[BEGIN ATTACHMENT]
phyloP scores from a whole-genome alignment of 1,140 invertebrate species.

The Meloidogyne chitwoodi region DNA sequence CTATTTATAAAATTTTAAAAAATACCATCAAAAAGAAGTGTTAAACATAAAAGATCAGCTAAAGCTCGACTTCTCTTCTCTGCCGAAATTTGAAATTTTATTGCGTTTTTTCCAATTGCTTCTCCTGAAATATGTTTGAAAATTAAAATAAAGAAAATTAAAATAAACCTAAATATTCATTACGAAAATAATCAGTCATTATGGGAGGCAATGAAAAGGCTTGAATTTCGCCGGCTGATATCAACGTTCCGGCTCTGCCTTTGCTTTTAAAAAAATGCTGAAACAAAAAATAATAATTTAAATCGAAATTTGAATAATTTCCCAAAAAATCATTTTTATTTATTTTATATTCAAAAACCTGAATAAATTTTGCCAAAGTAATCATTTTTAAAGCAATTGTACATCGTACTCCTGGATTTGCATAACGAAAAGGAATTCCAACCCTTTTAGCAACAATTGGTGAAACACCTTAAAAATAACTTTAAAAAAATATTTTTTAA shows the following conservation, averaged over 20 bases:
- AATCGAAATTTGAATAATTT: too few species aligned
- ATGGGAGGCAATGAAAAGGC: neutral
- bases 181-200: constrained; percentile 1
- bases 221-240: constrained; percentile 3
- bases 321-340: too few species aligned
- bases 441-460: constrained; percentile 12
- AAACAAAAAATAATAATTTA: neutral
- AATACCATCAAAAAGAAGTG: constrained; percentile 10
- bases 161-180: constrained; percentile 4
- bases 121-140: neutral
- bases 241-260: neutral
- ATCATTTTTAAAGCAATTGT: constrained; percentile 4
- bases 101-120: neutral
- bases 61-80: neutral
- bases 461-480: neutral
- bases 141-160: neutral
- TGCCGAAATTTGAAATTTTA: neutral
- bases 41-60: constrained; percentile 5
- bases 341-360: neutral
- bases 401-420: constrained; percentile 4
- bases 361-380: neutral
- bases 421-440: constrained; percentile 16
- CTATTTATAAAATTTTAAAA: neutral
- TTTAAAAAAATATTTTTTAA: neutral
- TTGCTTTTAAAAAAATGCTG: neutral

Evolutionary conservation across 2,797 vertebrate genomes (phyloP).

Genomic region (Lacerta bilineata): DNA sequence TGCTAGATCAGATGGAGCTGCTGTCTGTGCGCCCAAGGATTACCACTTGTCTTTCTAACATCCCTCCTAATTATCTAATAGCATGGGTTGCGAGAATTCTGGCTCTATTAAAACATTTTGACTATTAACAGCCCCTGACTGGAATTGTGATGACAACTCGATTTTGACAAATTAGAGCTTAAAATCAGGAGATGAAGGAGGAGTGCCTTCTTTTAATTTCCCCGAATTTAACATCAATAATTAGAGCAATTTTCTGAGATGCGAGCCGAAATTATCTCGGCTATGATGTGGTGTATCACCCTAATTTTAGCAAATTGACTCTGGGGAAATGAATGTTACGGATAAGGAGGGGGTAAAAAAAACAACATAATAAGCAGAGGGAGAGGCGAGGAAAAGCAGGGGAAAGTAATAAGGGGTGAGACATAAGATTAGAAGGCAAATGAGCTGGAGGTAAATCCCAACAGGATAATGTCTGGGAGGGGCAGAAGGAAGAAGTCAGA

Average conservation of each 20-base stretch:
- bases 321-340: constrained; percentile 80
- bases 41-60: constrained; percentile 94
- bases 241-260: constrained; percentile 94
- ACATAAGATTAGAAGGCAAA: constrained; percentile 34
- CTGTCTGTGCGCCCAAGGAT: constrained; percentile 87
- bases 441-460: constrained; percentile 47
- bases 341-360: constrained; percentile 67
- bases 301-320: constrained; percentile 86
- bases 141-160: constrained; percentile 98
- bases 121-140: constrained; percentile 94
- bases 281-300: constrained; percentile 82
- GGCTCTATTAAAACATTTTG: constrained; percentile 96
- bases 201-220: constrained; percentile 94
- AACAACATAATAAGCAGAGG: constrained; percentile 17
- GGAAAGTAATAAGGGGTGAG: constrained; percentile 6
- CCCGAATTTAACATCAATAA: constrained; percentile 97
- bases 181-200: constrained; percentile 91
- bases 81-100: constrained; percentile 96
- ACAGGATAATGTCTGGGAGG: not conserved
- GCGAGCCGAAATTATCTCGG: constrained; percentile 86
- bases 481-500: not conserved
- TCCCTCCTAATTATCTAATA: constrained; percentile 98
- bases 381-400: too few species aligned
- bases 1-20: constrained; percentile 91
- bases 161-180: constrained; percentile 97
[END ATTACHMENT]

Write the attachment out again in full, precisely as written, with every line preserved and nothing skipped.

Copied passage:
phyloP scores from a whole-genome alignment of 1,140 invertebrate species.

The Meloidogyne chitwoodi region DNA sequence CTATTTATAAAATTTTAAAAAATACCATCAAAAAGAAGTGTTAAACATAAAAGATCAGCTAAAGCTCGACTTCTCTTCTCTGCCGAAATTTGAAATTTTATTGCGTTTTTTCCAATTGCTTCTCCTGAAATATGTTTGAAAATTAAAATAAAGAAAATTAAAATAAACCTAAATATTCATTACGAAAATAATCAGTCATTATGGGAGGCAATGAAAAGGCTTGAATTTCGCCGGCTGATATCAACGTTCCGGCTCTGCCTTTGCTTTTAAAAAAATGCTGAAACAAAAAATAATAATTTAAATCGAAATTTGAATAATTTCCCAAAAAATCATTTTTATTTATTTTATATTCAAAAACCTGAATAAATTTTGCCAAAGTAATCATTTTTAAAGCAATTGTACATCGTACTCCTGGATTTGCATAACGAAAAGGAATTCCAACCCTTTTAGCAACAATTGGTGAAACACCTTAAAAATAACTTTAAAAAAATATTTTTTAA shows the following conservation, averaged over 20 bases:
- AATCGAAATTTGAATAATTT: too few species aligned
- ATGGGAGGCAATGAAAAGGC: neutral
- bases 181-200: constrained; percentile 1
- bases 221-240: constrained; percentile 3
- bases 321-340: too few species aligned
- bases 441-460: constrained; percentile 12
- AAACAAAAAATAATAATTTA: neutral
- AATACCATCAAAAAGAAGTG: constrained; percentile 10
- bases 161-180: constrained; percentile 4
- bases 121-140: neutral
- bases 241-260: neutral
- ATCATTTTTAAAGCAATTGT: constrained; percentile 4
- bases 101-120: neutral
- bases 61-80: neutral
- bases 461-480: neutral
- bases 141-160: neutral
- TGCCGAAATTTGAAATTTTA: neutral
- bases 41-60: constrained; percentile 5
- bases 341-360: neutral
- bases 401-420: constrained; percentile 4
- bases 361-380: neutral
- bases 421-440: constrained; percentile 16
- CTATTTATAAAATTTTAAAA: neutral
- TTTAAAAAAATATTTTTTAA: neutral
- TTGCTTTTAAAAAAATGCTG: neutral

Evolutionary conservation across 2,797 vertebrate genomes (phyloP).

Genomic region (Lacerta bilineata): DNA sequence TGCTAGATCAGATGGAGCTGCTGTCTGTGCGCCCAAGGATTACCACTTGTCTTTCTAACATCCCTCCTAATTATCTAATAGCATGGGTTGCGAGAATTCTGGCTCTATTAAAACATTTTGACTATTAACAGCCCCTGACTGGAATTGTGATGACAACTCGATTTTGACAAATTAGAGCTTAAAATCAGGAGATGAAGGAGGAGTGCCTTCTTTTAATTTCCCCGAATTTAACATCAATAATTAGAGCAATTTTCTGAGATGCGAGCCGAAATTATCTCGGCTATGATGTGGTGTATCACCCTAATTTTAGCAAATTGACTCTGGGGAAATGAATGTTACGGATAAGGAGGGGGTAAAAAAAACAACATAATAAGCAGAGGGAGAGGCGAGGAAAAGCAGGGGAAAGTAATAAGGGGTGAGACATAAGATTAGAAGGCAAATGAGCTGGAGGTAAATCCCAACAGGATAATGTCTGGGAGGGGCAGAAGGAAGAAGTCAGA

Average conservation of each 20-base stretch:
- bases 321-340: constrained; percentile 80
- bases 41-60: constrained; percentile 94
- bases 241-260: constrained; percentile 94
- ACATAAGATTAGAAGGCAAA: constrained; percentile 34
- CTGTCTGTGCGCCCAAGGAT: constrained; percentile 87
- bases 441-460: constrained; percentile 47
- bases 341-360: constrained; percentile 67
- bases 301-320: constrained; percentile 86
- bases 141-160: constrained; percentile 98
- bases 121-140: constrained; percentile 94
- bases 281-300: constrained; percentile 82
- GGCTCTATTAAAACATTTTG: constrained; percentile 96
- bases 201-220: constrained; percentile 94
- AACAACATAATAAGCAGAGG: constrained; percentile 17
- GGAAAGTAATAAGGGGTGAG: constrained; percentile 6
- CCCGAATTTAACATCAATAA: constrained; percentile 97
- bases 181-200: constrained; percentile 91
- bases 81-100: constrained; percentile 96
- ACAGGATAATGTCTGGGAGG: not conserved
- GCGAGCCGAAATTATCTCGG: constrained; percentile 86
- bases 481-500: not conserved
- TCCCTCCTAATTATCTAATA: constrained; percentile 98
- bases 381-400: too few species aligned
- bases 1-20: constrained; percentile 91
- bases 161-180: constrained; percentile 97